Sunday, April 23, 2006

MTR Stink

Yes, Summit Township has always been known for the beautiful and scenic Lakeview Landfill, the aromas of which, when the wind is blowing the right way on a peaceful summer afternoon, could make even the closest Hammermill neighbor retch. However, that stench is quickly being replaced by another putrid odor. Yes, it's the one originating from the MTR racetrack/slots parlor dealings.

Pat Howard does a great job in his editorial today, answering some of the questions I raised a couple days ago. Of course, he draws some of his information from a story that broke today (not posted yet) involving the details of an amendment to the current state gaming legislation - you know, the one that can provide Erie County with $10 million or $3 million, depending how you look at it. It seems the admonition would give $10 million directly to Summit, instead of Erie County. The paper also casts Marlin Coon in an even more villainous role than he's been cast so far. And Flo Fabrizio doesn't come off much better. Move over, Filippi and Rubino, MTR has sucked two more into its cyclone of greed.

As I've said before, this whole MTR things keeps getting stinkier and stinkier. Soon the landfill will smell like fresh daisies on a spring day in comparison.

Saturday, April 22, 2006 and Net Neutrality

The following email hit my desk two days ago. It is reason for great concern, I believe.

Because of the overall length of this document, I pasted the latter portion of the letter as a comment to this entry (it's the PS, the PPS, and the Sources).


From: Eli Pariser, Civic Action []
Sent: Thursday, April 20, 2006 5:15 PM
Subject: Congress is selling out the Internet

Google, Amazon, MoveOn. All these entities are fighting back as Congress tries to pass a law giving a few corporations the power to end the free and open Internet as we know it.

Tell Congress to preserve the free and open Internet today.

Dear MoveOn member,

Do you buy books online, use Google, or download to an Ipod? These activities, plus MoveOn's online organizing ability, will be hurt if Congress passes a radical law that gives giant corporations more control over the Internet.

Internet providers like AT&T and Verizon are lobbying Congress hard to gut Network Neutrality, the Internet's First Amendment. Net Neutrality prevents AT&T from choosing which websites open most easily for you based on which site pays AT&T more. doesn't have to outbid Barnes & Noble for the right to work more properly on your computer.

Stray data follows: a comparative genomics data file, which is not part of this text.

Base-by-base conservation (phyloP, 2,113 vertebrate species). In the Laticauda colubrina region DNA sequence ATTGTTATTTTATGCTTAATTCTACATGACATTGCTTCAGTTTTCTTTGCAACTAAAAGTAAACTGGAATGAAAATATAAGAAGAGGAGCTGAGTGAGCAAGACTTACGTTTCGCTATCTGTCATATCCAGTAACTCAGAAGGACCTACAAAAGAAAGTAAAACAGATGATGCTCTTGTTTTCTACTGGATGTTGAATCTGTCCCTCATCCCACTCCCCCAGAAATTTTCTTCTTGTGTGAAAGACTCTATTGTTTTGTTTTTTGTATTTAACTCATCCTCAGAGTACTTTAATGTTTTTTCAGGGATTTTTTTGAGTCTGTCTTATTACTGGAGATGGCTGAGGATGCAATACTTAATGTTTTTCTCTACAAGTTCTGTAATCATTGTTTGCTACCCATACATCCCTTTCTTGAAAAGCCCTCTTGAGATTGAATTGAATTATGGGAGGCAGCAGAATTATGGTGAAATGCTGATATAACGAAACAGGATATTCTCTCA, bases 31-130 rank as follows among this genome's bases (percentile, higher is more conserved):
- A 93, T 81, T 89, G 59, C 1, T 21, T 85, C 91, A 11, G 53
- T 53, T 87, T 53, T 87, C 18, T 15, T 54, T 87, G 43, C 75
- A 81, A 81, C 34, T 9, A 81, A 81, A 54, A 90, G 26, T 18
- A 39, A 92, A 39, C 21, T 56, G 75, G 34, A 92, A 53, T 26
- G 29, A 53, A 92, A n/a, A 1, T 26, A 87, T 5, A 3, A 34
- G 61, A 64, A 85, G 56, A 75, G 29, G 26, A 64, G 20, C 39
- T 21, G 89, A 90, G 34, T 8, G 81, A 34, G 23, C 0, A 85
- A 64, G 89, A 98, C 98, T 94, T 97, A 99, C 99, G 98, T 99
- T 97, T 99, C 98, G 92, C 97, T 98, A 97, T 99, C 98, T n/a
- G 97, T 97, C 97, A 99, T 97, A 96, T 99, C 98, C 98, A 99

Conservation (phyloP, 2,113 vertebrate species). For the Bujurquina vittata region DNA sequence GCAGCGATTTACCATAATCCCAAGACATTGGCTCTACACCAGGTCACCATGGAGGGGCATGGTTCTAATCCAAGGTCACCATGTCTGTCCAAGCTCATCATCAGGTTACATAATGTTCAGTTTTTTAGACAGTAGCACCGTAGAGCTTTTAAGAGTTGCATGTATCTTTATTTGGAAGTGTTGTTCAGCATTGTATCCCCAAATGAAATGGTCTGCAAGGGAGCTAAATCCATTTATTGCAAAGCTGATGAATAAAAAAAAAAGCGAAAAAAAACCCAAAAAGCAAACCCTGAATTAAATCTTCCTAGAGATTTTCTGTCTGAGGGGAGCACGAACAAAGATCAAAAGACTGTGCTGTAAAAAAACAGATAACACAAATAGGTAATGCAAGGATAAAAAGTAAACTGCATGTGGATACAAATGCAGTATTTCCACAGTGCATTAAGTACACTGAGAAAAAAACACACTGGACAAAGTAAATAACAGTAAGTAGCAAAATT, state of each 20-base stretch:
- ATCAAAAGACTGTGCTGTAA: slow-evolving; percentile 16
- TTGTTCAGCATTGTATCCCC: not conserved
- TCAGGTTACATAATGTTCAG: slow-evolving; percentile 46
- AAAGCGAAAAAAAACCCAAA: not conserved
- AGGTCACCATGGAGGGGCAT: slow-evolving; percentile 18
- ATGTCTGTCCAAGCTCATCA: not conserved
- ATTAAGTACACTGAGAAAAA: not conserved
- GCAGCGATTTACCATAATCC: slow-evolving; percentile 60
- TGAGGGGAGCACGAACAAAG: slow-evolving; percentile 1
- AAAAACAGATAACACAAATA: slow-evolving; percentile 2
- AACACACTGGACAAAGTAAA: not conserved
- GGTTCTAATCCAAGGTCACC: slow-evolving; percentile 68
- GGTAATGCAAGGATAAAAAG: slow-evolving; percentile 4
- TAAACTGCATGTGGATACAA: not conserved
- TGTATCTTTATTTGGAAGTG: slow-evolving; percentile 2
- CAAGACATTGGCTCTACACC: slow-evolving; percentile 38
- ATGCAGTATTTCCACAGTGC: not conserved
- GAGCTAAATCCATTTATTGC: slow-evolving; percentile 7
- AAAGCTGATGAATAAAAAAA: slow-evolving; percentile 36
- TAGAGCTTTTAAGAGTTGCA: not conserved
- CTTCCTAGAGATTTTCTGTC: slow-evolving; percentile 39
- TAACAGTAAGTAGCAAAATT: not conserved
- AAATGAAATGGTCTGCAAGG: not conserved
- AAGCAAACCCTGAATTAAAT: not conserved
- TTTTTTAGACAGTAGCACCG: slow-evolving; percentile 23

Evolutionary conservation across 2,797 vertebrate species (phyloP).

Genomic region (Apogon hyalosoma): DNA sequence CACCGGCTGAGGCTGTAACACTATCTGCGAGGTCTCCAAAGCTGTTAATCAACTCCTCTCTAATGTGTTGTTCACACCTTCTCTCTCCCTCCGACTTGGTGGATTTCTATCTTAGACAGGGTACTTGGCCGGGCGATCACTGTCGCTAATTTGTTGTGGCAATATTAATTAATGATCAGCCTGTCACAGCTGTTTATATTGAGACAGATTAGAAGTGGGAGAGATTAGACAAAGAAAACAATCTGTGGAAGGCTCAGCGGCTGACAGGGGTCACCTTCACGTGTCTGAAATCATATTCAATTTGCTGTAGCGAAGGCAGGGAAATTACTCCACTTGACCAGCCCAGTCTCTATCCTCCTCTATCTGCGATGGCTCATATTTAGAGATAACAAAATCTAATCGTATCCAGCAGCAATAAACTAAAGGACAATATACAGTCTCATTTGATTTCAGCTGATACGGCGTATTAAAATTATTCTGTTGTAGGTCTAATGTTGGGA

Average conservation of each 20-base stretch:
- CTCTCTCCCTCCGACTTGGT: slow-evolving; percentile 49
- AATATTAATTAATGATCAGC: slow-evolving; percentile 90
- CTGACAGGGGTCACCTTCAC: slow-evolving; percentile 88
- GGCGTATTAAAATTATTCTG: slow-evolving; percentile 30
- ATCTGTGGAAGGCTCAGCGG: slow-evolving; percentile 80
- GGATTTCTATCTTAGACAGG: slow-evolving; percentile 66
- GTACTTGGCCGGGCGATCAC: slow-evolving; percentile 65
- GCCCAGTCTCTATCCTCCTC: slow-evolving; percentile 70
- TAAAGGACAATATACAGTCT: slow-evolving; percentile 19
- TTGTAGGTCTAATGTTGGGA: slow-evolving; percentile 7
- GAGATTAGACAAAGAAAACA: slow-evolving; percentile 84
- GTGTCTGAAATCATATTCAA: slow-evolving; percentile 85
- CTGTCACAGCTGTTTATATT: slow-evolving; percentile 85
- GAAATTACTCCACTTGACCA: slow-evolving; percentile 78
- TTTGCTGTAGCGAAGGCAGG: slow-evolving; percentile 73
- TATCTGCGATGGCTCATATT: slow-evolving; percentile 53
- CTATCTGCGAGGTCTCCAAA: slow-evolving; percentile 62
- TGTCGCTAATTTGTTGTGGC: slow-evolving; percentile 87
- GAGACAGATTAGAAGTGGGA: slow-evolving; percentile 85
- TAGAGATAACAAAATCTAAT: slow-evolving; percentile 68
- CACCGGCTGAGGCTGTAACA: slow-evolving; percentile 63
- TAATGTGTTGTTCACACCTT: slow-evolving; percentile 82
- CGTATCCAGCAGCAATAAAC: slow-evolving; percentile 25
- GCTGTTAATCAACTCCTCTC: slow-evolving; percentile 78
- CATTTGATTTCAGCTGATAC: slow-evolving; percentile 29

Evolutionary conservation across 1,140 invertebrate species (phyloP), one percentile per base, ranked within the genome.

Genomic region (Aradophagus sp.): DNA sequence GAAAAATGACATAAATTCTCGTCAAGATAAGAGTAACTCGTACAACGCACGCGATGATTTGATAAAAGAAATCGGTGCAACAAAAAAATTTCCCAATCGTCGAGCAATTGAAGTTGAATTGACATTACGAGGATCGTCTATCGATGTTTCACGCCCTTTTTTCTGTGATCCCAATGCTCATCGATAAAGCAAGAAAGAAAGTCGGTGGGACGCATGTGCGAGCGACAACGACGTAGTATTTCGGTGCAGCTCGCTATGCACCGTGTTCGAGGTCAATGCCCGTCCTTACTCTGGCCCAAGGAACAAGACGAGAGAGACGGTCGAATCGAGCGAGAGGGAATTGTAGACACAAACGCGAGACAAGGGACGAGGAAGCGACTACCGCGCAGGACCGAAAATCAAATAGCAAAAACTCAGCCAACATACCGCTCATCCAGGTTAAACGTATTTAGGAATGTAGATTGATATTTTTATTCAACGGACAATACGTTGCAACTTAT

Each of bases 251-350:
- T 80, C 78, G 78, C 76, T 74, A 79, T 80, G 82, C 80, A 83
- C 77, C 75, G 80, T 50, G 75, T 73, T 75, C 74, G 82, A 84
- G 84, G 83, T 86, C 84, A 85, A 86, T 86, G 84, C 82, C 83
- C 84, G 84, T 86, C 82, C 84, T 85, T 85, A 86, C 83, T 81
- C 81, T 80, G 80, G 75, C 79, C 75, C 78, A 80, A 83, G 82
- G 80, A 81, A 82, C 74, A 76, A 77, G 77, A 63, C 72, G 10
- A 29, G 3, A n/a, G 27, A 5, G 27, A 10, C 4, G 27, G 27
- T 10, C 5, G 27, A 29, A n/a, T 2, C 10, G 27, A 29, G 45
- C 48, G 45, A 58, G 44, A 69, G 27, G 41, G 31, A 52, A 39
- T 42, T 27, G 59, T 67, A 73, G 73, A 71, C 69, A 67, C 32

If Net Neutrality is gutted, MoveOn either pays protection money to dominant Internet providers or risks that online activism tools don't work for members. Amazon and Google either pay protection money or risk that their websites process slowly on your computer. That why these high-tech pioneers are joining the fight to protect Network Neutrality1—and you can do your part today.

The free and open Internet is under seige—can you sign this petition letting your member of Congress know you support preserving Network Neutrality? Click here:

Then, please forward this to 3 friends. Protecting the free and open Internet is fundamental—it affects everything. When you sign this petition, you'll be kept informed of the next steps we can take to keep the heat on Congress. Votes begin in a House committee next week.

MoveOn has already seen what happens when the Internet's gatekeepers get too much control. Just last week, AOL blocked any email mentioning a coalition that MoveOn is a part of, which opposes AOL's proposed "email tax."2 And last year, Canada's version of AT&T—Telus—blocked their Internet customers from visiting a website sympathetic to workers with whom Telus was negotiating.3

Politicians don't think we are paying attention to this issue. Many of them take campaign checks from big telecom companies and are on the verge of selling out to people like AT&T's CEO, who openly says, "The internet can't be free."4

Together, we can let Congress know we are paying attention. We can make sure they listen to our voices and the voices of people like Vint Cerf, a father of the Internet and Google's "Chief Internet Evangelist," who recently wrote this to Congress in support of preserving Network Neutrality:

My fear is that, as written, this bill would do great damage to the Internet as we know it. Enshrining a rule that broadly permits network operators to discriminate in favor of certain kinds of services and to potentially interfere with others would place broadband operators in control of online activity...Telephone companies cannot tell consumers who they can call; network operators should not dictate what people can do online.4

The essence of the Internet is at risk—can you sign this petition letting your member of Congress know you support preserving Network Neutrality? Click here:

Please forward to 3 others who care about this issue. Thanks for all you do.

–Eli Pariser, Adam Green, Noah T. Winer, and the Civic Action team
Thursday, April 20th, 2006

Friday, April 21, 2006


Did anyone see this latest story on the slots revenue that is supposed to be coming to Erie County. Now, it seems instead of paying out $10 million annually as originally promised, there is some loophole, which the PA Dept. of Revenue is claiming will allow allow MTR to pay as little as $3 million based on a percentage of revenue. Of course, to make things even odder, MTR seems to be saying there is almost no way the loophole thing will stand up. And then, they're saying it's all irrelevant because they don't even have their permit, yet. I guess there are some hearings today.